Tech Savvy Brings STEM to Girls in Buffalo

February 17, 2011

As a chemical engineer, Tamara Brown knows how important it is that young girls be exposed to careers in the science, technology, engineering, and mathematics (STEM) fields. To achieve this goal, the two-time president of the AAUW Buffalo (NY) Branch founded Tech Savvy. Now in its sixth year, Tech Savvy is a one-day conference designed to introduce girls in grades six through nine to the endless opportunities presented by STEM careers. The event is held at the University at Buffalo and has a lasting impact on the girls and the community.

Off to a good start: Tech Savvy students pause for pictures during breakfast before heading off to morning workshops.

Each year, approximately 475 girls and 250 parents and teachers take part in 20 different workshops that demonstrate how exciting science and technology can be when applied to subjects that the girls enjoy. For example, the girls can take part in Candyland, a workshop that introduces the principles of chemical reactions while allowing them to make their own candy.

Brown stresses that the aim of the program is to break down stereotypes that dictate which careers a girl should pursue and encourage freedom of choice. This is clearly demonstrated in the theme for this year’s conference: Tech Savvy Girls without Limits … Anything! Anywhere! Many reports, including AAUW’s Why So Few? Women in Science, Technology, Engineering, and Mathematics, have found that there is little to no disparity between boys and girls in terms of math and science skills; however, girls begin to lose confidence in their own intelligence during their middle school years, and this is the age group that Tech Savvy specifically targets.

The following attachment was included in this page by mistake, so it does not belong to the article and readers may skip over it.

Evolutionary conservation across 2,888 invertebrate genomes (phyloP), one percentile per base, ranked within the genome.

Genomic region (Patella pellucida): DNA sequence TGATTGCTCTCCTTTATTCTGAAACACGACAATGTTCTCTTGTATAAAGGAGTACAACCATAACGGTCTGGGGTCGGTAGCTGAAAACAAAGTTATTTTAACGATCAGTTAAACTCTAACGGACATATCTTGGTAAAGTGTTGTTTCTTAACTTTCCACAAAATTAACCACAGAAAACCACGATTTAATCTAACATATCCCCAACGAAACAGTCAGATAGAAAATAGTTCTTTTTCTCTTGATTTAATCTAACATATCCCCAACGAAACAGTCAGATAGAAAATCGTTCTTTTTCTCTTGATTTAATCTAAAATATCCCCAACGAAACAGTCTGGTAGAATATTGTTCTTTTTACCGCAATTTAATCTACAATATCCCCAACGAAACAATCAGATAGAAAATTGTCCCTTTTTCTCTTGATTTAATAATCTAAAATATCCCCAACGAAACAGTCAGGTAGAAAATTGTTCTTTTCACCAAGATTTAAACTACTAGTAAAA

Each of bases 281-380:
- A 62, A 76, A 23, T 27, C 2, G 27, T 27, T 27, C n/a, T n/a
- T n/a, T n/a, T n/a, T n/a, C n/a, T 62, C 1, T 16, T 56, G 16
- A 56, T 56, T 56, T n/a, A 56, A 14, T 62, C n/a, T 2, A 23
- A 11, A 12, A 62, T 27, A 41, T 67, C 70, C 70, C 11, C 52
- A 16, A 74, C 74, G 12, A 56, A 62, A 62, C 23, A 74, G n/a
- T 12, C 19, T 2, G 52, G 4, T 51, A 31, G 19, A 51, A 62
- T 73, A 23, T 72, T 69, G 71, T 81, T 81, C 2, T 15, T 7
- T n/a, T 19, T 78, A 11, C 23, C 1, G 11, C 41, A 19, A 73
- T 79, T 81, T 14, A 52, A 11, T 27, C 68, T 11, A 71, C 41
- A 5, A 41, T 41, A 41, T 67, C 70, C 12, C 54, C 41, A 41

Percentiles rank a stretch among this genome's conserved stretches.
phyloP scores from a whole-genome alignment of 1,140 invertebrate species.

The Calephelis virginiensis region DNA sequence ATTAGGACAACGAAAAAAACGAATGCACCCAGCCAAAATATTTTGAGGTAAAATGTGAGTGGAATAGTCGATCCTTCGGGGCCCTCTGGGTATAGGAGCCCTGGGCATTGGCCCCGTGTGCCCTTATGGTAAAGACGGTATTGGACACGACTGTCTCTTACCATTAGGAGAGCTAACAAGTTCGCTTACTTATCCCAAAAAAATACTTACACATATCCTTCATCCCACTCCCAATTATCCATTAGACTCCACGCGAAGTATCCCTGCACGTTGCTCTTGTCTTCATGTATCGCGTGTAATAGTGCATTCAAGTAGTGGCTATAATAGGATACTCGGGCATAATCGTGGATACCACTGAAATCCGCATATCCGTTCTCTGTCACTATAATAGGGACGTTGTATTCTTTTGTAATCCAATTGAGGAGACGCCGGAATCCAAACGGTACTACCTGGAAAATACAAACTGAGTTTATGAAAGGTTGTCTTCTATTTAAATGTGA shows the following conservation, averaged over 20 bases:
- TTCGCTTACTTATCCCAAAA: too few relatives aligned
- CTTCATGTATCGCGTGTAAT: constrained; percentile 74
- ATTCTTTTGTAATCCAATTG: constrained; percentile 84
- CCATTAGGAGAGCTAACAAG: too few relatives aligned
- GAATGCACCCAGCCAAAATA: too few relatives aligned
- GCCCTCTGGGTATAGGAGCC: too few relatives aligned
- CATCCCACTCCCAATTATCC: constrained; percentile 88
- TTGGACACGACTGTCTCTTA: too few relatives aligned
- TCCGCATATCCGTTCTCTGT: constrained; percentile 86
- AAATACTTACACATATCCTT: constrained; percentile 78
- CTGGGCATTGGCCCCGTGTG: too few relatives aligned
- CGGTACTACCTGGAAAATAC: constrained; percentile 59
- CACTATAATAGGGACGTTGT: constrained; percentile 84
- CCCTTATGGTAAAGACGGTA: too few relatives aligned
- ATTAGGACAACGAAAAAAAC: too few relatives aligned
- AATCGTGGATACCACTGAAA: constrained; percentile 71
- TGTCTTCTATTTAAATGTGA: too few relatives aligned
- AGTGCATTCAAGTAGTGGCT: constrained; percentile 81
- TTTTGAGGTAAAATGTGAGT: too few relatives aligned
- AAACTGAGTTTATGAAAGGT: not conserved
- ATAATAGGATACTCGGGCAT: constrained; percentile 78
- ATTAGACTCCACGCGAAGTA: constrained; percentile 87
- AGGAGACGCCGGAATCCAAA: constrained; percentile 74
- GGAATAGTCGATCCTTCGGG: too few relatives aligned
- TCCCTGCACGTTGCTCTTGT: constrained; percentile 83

Ready to go to college: Jovial students pose with their teacher on the steps outside of the College Corner area.

The conference also brings together girls from many different walks of life. Girls from the suburbs mix with girls from inner-city schools while bonding over science experiments. Brown believes that “it is a tremendous thing to not only bring these girls to Tech Savvy, but sometimes it’s the first time some of them have even been in a college environment.” This can be a determining factor in the girls’ educations. “One of the students wrote on her evaluation, ‘Now I want to go to college!’ with a huge exclamation mark, and I still have that. I thought that was so touching because that’s really why we do the conference.”

The Tech Savvy conferences are not just for kids. Parents and teachers take part in their own workshops, which focus on ways to encourage girls to pursue careers in STEM. This year, adults will have the opportunity to take part in a workshop emphasizing the development of spatial awareness — a skill set that is commonly associated with boys. Brown hopes that this will also help to end the gender stereotypes that are so often enforced in the home and the narrow mindsets that contribute to barriers for girls.

To find STEM activities you can do at home or with kids in your community, visit Find out more about AAUW’s efforts around STEM.

This post was written by former STEM Programs Intern Gabryel Obedoza.

AAUWguest By:   |   February 17, 2011


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